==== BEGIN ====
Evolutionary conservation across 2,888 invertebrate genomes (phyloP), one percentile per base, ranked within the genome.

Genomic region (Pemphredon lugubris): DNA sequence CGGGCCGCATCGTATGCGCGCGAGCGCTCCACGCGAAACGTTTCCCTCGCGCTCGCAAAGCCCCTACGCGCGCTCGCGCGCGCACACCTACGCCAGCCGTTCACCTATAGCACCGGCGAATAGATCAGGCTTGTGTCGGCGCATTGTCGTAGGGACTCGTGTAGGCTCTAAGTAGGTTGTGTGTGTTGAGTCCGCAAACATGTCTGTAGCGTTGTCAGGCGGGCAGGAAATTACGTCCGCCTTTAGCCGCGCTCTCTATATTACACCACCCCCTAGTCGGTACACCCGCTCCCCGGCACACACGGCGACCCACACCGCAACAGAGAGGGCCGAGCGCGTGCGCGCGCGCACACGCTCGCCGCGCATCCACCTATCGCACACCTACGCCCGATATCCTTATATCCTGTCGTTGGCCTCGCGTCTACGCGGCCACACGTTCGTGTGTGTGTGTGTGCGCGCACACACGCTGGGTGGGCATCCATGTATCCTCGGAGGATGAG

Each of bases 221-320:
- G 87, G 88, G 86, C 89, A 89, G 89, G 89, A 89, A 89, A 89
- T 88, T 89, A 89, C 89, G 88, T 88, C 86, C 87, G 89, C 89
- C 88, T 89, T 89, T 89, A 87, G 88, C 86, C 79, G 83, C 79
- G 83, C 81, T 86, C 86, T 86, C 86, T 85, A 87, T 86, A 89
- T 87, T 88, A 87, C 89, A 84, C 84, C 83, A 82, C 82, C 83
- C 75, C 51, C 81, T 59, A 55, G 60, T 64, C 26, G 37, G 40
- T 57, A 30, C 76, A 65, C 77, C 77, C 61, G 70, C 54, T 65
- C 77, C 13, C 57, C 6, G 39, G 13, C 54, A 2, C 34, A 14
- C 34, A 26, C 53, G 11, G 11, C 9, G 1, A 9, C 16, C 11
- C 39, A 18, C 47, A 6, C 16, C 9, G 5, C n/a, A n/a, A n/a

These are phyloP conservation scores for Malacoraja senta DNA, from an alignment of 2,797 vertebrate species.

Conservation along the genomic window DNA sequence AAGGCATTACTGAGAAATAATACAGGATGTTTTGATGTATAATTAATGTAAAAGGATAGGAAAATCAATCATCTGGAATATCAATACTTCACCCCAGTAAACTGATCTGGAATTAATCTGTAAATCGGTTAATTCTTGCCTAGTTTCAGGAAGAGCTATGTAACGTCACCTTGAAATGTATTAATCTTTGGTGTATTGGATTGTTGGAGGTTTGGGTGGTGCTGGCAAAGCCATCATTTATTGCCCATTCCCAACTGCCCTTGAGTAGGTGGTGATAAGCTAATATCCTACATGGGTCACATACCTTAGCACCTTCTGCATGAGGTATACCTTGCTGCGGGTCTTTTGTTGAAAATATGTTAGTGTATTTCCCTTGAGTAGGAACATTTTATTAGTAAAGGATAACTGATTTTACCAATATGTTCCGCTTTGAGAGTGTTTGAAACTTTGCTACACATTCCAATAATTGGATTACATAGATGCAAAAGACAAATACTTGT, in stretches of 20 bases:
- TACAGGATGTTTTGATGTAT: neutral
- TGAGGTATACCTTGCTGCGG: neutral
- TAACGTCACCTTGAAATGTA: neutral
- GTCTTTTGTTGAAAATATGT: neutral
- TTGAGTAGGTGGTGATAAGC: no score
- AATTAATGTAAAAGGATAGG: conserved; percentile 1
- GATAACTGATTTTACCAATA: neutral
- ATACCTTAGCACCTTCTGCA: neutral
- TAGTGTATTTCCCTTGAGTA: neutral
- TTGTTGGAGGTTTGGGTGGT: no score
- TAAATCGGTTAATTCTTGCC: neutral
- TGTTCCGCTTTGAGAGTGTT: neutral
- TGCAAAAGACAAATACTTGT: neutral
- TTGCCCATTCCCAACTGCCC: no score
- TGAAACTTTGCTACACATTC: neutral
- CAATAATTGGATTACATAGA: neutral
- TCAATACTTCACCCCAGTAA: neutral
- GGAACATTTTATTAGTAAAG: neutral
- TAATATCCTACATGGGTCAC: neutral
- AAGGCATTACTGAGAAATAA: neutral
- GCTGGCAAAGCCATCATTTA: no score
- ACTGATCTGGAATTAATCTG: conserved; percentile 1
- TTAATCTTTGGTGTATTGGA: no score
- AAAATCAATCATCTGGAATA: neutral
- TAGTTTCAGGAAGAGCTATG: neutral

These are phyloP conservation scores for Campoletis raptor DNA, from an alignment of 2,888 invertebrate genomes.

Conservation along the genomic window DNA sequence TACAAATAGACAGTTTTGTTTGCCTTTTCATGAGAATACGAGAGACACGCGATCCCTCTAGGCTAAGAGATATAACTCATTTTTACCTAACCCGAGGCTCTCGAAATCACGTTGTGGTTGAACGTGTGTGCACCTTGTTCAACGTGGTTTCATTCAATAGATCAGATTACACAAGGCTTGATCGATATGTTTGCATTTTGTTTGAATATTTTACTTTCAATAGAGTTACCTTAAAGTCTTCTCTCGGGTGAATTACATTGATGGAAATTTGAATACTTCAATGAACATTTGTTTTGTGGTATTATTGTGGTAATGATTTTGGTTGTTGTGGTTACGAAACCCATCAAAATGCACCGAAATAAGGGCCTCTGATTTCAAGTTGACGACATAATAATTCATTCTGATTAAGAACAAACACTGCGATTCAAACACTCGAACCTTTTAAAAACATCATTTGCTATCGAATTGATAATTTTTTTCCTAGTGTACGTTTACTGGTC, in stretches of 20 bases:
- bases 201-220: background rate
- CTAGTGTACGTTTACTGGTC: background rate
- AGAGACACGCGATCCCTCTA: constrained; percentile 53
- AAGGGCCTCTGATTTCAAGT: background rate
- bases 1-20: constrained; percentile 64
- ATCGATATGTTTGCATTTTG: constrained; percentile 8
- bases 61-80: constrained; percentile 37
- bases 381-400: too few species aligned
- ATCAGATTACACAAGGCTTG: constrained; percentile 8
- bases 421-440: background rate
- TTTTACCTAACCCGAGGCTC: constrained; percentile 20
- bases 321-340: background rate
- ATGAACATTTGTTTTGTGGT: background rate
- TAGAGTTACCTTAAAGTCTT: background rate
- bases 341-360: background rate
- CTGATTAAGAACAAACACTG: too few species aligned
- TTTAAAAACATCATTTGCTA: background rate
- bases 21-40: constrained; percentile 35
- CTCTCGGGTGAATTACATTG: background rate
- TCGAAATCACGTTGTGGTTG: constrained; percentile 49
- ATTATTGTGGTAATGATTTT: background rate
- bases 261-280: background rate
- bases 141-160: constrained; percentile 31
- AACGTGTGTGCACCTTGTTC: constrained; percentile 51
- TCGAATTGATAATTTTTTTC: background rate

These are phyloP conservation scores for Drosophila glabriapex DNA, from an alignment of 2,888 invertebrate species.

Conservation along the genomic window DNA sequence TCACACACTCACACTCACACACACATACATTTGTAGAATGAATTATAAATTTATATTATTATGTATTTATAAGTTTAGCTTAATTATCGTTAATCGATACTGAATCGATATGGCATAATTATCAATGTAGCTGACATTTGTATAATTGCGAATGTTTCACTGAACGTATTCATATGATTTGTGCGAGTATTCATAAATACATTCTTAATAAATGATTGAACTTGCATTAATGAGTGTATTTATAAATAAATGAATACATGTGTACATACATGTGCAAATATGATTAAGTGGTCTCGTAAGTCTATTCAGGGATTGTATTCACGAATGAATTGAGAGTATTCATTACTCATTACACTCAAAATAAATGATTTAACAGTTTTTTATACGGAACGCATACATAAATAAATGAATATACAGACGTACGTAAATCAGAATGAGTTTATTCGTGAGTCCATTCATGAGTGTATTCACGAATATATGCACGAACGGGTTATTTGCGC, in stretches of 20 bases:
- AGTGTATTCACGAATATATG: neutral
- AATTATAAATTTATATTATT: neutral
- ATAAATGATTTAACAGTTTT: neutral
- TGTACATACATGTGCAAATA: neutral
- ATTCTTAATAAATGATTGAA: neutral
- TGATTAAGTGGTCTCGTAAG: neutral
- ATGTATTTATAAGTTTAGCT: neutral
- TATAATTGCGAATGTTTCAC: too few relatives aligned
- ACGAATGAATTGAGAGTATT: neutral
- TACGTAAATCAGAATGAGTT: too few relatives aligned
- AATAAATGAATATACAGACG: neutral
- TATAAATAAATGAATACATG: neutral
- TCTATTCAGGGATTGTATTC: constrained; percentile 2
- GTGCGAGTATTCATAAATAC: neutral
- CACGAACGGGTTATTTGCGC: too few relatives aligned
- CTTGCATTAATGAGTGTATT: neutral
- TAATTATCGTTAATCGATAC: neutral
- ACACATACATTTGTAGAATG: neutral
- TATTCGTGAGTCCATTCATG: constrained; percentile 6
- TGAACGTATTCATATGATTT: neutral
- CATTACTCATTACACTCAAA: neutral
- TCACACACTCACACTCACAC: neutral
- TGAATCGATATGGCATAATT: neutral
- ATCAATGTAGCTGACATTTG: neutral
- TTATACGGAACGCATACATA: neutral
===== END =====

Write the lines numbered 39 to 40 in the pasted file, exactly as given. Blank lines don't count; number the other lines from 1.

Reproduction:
- AAAATCAATCATCTGGAATA: neutral
- TAGTTTCAGGAAGAGCTATG: neutral